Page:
Politics & Policy

Remember Them

From the May 17, 2004, issue of National Review.

Rising ‘44: The Battle for Warsaw by Norman Davies (Viking, 784 pp., $32.95)

The Warsaw uprising lasted for over 60 days, from August 1 to early October 1944. In one of the most heroic episodes of World War II, the Polish underground army, known as the AK, took on numerically superior and better-armed Wehrmacht and SS units. The outcome was catastrophic. When the AK finally surrendered to brute force, the Germans evacuated all the inhabitants of Warsaw amid scenes of random murder. In the course of the whole ordeal at least 160,000 Poles, and perhaps many more, were killed. With flamethrowers and dynamite, the Germans then destroyed the deserted city with all its historic landmarks, its cathedral and palaces. The street layout became unrecognizable. Hitler was gratified: This was the fate he had always anticipated for the Poles.

From the outset of the German occupation in 1939, many Poles had been preparing a secret army of resistance. They intended to free themselves but could do so only once the Germans were retreating. Timing was crucial. There was an ominous precedent: In April 1943, Jews crammed into the Warsaw ghetto had chosen to fight rather than be deported to their death. The Germans duly killed at least 20,000 of them, deported as many, and razed the entire ghetto.

In exile in London, the legal Polish government had final responsibility for policy decisions. Premier Stanislaw Mikolajczyk and his experienced military staff well understood that a Warsaw uprising was certain to provoke German reprisal, but as patriots they also held that the honor of the nation was at stake. Polish contingents had already fought on a number of fronts, from the Battle of Britain to Italy and the Normandy invasion. With the exception of a few far-sighted skeptics among them, these leaders expected that the Allies, in return, would surely do everything to help. In the summer of 1944, a Soviet army under Marshal Rokossovsky–himself of Polish origins–broke through to the Vistula, the river dividing Warsaw. The Polish government in London concurred when the AK commander in the field, General Bor-Komorowski, gave the order to launch the uprising.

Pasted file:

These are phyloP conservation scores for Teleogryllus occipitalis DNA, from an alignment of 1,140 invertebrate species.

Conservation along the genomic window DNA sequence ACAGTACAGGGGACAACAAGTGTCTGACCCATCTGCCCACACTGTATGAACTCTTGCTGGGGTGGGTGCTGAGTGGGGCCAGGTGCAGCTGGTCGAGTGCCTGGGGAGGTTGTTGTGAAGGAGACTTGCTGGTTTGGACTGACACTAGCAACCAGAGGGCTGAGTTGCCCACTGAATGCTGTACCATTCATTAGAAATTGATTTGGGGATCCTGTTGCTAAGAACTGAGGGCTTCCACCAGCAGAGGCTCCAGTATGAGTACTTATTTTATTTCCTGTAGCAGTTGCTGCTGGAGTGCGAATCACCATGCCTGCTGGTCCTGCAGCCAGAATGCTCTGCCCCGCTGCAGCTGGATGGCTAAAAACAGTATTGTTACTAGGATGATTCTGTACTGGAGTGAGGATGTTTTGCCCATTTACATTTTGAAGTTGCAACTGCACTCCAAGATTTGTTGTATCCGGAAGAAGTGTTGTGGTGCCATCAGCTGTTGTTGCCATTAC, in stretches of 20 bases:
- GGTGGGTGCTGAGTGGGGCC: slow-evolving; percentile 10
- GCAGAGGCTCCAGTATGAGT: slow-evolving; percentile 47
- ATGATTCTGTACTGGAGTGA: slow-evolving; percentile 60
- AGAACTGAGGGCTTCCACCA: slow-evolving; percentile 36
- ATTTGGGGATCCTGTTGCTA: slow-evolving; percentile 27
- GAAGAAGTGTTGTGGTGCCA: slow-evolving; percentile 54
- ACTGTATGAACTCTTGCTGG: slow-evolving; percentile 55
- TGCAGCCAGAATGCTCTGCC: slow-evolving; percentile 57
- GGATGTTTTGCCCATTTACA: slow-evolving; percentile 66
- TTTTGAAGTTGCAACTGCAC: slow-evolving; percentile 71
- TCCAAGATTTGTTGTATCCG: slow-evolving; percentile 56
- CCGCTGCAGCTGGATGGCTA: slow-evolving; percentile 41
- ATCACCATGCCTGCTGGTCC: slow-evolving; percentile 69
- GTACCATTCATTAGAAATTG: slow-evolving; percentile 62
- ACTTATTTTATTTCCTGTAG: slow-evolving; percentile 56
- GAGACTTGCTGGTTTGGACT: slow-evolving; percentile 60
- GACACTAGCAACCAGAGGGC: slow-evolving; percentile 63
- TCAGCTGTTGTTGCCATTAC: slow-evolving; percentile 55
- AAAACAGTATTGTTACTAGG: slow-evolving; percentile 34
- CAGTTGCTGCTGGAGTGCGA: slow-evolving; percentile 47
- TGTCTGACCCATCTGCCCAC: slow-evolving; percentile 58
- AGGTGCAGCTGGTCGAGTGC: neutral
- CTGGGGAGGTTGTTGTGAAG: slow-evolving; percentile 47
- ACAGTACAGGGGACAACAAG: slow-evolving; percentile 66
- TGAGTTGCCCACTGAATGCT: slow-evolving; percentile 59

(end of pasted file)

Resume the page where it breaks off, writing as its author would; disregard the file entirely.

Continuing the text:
Against all expectation, Rokossovsky’s army then remained inactive, apart from a brief and abortive incursion in September. Churchill quickly grasped that, for political reasons, Stalin was consigning the Poles to their fate. Stalin had just set up the so-called Lublin Committee, a puppet government of Polish Communists. The re-absorption of eastern Poland and colonization of the rest of the country had priority over the immediate war with Nazi Germany. Churchill appealed more and more urgently to Stalin to relieve Warsaw, and tried without success to pressure an indifferent Roosevelt. Mikolajczyk twice flew to Moscow to plead in vain. Stalin denied that there was any uprising. Worse, he accused the AK of being criminals in league with the Nazis. Here was the beginning of the end of the anti-Hitler coalition, and an omen of the Cold War to come.

In three long and thorough opening chapters, Norman Davies uses British, Soviet, and Polish archives to examine the political context in which the Poles had to operate. The issue of Polish freedom had after all started the World War, and Davies uses the term First Ally as a synonym for Poland. He is a historian who sees no wrong in anything Polish; if there is any wrong, then it tends to be the fault of Polish Jews, not of ethnic Poles. In this case, the wrong essentially lay with Poland’s allies: The British had stood by while the Germans overran the country. Thanks to his pact with Hitler, Stalin had swallowed Polish territory, and then ordered the mass murder of the Polish elite at Katyn and elsewhere. Mistrust of anything Soviet was only natural. Mikolajczyk represented those who had a naïve confidence that Churchill would somehow save them from Stalin. Churchill had the will, but not the power.